(C) Reuters. FILE PHOTO: Japanese Prime Minister Fumio Kishida speaks during his press conference, after the parliament re-elected him as prime minister following an election victory last month by his ruling Liberal Democratic Party, in Kantei, Japan November 10, 2021
By Leika Kihara and Kantaro Komiya
TOKYO (Reuters) -A Japanese government official has denied media reports that Prime Minister Fumio Kishida will propose that the business sector raise wages by around 3% in next year’s annual wage negotiations.
The proposal was reported by Kyodo news agency and other outlets, which said Kishida would put it forward at a government panel on Friday.
But a government official involved in organising the panel denied the reports, saying Kishida would not make such a proposal. The official spoke on condition of anonymity because he was not authorised to speak publicly.
Kishida has made tackling wealth disparities and redistributing wealth a political priority. Kyodo said the wage hike proposal would be part of this strategy as well as helping to ease the pain on consumers from rising oil and food costs.
It would be the first time the government would set a numerical target for businesses on wage hike levels in four years.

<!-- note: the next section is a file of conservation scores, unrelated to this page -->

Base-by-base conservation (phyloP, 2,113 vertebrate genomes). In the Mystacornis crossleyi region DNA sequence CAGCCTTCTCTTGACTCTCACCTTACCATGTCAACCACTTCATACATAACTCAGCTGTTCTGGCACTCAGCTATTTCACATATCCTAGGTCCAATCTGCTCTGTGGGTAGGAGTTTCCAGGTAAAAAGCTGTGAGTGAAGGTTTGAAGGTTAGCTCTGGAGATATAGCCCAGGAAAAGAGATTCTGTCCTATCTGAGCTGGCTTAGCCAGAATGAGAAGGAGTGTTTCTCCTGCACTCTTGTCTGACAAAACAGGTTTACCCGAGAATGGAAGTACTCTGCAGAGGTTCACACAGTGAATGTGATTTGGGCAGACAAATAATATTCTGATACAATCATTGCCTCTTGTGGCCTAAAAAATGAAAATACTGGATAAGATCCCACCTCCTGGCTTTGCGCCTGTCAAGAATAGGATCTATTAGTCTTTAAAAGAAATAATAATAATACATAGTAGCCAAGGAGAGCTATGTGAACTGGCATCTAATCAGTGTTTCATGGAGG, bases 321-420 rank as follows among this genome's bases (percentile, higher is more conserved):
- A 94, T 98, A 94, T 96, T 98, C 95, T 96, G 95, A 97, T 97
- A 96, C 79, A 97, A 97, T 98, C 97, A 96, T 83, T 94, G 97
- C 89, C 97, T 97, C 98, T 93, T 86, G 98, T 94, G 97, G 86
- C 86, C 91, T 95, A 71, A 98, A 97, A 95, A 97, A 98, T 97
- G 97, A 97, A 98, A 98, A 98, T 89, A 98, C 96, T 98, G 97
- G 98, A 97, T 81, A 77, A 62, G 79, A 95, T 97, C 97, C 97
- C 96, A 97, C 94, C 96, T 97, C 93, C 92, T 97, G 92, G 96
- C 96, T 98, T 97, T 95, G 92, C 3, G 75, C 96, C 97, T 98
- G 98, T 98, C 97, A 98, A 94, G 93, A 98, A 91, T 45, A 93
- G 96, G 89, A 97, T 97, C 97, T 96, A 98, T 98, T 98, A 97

Many companies have kept wage growth low to protect jobs and weather the hit from the coronavirus pandemic. It was unclear whether companies would heed a request for voluntary wage hikes, even if the proposal were made.
“With economic uncertainty heightening, companies will be quite cautious about raising wages,” said Takumi Tsunoda, senior economist at Shinkin Central Bank Research Institute.
“It will be pretty tough to achieve a 3% wage hike as the economy isn’t recovering as strongly as the government had expected.”
Former Prime Minister Shinzo Abe had little luck boosting wages despite repeated requests for businesses to pass on huge profits they earned from his “Abenomics” stimulus policies.
In last year’s wage negotiations to set salaries for 2021, Japanese firms offered the lowest wage increases in eight years as the pandemic hurt corporate profits.
Slow wage growth has been among the factors that have kept the Bank of Japan from hitting its 2% inflation target, as it saps households’ purchasing power and discourages companies from charging more for their goods.
Part of efforts to prop up a still-stagnant economy, Japan unveiled last week a record $490 billion spending package, bucking a global trend towards withdrawing crisis-mode stimulus measures.
The package included funding to increase government-set wages for nurses and social care workers by 3%.
Japan govt official denies reports that PM to call for 3% wage hike next year
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